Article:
Hard Drives vs. Solid State Drives

The hard drive type is an important thing to consider when buying a new PC or upgrading, if not the most important thing. After all, it’s going to house your operating system, your personal files, your movies, music, pictures and games…you’re going to want a good one at a decent price. What serves as “good”, though…well, it depends on the user.

Some people may even have multiple drives in one machine. For convenience’s sake, we’re going to assume that you’re picking just one hard drive — but we’ll be going over the benefits of both types.

There’s two kinds of drives: an HDD (Hard Disk Drive), the cheaper, more common one, and the SDD (Solid State Drive), which is more expensive and less common.

Hard Drives vs. Solid State Drives
The inside of an HDD.

An HDD comes in at varying speeds measured in rpm (rotations per minute), with the best being 10,000 rpm. Those drives are fairly expensive, though, so people tend to veer towards 7200 rpm for their hard drives. Hard drives, while fast, are nothing in comparison to the speed of an SSD — however, HDDs are much cheaper and provide much more storage. Most people shopping for drives won’t mind the compromise in speed in favor of storage space.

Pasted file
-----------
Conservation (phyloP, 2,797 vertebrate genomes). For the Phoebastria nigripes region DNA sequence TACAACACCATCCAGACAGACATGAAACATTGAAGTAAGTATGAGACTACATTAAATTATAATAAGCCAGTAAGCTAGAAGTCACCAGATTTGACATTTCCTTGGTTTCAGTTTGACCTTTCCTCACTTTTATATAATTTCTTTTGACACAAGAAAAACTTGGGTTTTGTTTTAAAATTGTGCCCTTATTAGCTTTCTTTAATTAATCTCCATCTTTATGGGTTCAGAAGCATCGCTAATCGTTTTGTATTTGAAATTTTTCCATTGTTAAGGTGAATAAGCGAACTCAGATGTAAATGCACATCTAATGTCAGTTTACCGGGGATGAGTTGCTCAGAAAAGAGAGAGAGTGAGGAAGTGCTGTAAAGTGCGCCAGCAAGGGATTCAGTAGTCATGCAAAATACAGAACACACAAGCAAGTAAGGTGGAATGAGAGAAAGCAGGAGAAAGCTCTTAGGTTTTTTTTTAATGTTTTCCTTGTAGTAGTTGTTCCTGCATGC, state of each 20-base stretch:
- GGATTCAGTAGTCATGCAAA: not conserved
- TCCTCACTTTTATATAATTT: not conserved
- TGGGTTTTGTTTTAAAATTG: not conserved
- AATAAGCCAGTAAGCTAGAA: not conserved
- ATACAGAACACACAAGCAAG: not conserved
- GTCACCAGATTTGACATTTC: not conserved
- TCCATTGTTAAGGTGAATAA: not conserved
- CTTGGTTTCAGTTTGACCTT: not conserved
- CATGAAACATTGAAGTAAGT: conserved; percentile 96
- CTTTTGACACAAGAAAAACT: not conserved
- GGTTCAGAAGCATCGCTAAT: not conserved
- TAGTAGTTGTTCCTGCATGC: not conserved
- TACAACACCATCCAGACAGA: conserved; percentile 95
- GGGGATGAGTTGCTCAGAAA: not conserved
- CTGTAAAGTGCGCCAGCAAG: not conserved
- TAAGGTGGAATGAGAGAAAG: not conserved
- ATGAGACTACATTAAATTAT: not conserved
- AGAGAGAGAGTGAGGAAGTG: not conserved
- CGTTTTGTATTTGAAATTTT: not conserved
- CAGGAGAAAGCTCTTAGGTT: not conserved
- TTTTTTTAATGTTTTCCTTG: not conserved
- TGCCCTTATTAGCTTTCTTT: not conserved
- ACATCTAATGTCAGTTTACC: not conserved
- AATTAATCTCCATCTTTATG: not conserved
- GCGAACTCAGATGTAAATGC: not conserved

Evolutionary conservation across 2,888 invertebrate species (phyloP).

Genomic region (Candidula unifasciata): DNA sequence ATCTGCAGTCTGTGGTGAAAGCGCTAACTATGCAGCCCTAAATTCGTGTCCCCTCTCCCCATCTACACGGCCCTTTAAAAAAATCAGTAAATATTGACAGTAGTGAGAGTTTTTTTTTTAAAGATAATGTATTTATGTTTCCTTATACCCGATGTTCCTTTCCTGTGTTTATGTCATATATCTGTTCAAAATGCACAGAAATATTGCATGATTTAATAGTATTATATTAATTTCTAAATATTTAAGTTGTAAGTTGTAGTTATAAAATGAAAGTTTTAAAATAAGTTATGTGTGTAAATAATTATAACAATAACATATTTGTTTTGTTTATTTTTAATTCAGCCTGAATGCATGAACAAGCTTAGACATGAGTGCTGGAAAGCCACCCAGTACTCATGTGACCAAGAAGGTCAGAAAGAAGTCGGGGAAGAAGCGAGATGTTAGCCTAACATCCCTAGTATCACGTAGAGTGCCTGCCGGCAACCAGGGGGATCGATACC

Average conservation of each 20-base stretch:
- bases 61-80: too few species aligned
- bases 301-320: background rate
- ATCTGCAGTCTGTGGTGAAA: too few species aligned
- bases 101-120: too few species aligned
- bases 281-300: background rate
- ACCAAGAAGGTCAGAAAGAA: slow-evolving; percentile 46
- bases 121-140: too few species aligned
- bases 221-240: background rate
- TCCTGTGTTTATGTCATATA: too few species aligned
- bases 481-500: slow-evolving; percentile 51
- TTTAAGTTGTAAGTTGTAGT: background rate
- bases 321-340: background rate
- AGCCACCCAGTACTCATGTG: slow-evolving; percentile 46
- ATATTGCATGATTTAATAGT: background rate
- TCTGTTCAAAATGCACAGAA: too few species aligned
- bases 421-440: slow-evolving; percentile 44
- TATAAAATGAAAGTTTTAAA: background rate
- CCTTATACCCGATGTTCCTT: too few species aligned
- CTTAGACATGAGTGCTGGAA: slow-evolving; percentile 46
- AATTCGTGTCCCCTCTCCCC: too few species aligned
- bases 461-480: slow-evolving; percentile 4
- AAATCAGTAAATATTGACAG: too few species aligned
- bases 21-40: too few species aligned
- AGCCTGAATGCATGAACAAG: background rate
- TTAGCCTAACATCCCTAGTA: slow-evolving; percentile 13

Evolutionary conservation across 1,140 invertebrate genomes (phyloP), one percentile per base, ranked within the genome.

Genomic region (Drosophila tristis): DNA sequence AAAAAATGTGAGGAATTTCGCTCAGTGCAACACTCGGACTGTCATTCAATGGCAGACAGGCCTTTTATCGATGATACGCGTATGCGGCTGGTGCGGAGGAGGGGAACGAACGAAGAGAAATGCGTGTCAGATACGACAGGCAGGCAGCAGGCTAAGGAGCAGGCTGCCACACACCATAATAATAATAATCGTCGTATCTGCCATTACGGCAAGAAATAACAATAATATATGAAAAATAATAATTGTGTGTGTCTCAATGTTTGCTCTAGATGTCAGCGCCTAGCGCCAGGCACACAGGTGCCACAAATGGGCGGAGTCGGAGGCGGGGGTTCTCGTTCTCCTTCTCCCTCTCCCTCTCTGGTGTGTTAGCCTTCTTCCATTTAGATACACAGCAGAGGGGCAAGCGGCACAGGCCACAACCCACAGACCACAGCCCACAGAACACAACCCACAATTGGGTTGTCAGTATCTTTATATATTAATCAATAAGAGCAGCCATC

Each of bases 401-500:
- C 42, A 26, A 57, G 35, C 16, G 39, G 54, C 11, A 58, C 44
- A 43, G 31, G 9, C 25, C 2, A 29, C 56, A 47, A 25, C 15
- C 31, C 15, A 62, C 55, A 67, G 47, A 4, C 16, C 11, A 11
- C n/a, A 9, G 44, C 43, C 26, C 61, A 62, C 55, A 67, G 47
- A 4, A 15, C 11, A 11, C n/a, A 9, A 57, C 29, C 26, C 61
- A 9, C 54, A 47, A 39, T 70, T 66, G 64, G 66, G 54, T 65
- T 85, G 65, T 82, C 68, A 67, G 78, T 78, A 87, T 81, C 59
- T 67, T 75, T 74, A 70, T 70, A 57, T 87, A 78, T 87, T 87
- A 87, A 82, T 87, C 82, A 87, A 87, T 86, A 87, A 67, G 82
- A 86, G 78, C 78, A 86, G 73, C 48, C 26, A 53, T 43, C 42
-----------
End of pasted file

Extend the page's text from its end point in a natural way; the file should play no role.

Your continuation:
Hard Drives vs. Solid State Drives
The inside of an SSD.

An SDD’s speed isn’t so easily measured, because it has no moving parts. That’s why it’s called a Solid-State Drive. SSD’s typically have extremely small storage space — a 180 GB SSD can cost just as much as a 700 GB HDD — but the speed difference can be over fifty times faster than a 7200 rpm HDD. Many laptops use an SSD in exchange for a more compact form factor — which is why laptops with high prices and low storage space have become so commonplace. The speed boost does have a tangible difference, though — OS boot-up time and program opening time can be reduced to mere miliseconds. Provided your processor can keep up, you’ll have an extremely snappy computing experience.

If you’re a laptop buyer, decide what you need more — storage or performance.

If you’re a prebuilt buyer or a builder, though, shell out for a small SSD and a large HDD, if you can afford it. The small SSD can be used for your operating system and program files, while your HDD can be used for storage of all your favorite content. If you can afford them, there’s no need to compromise — have the best of both worlds.




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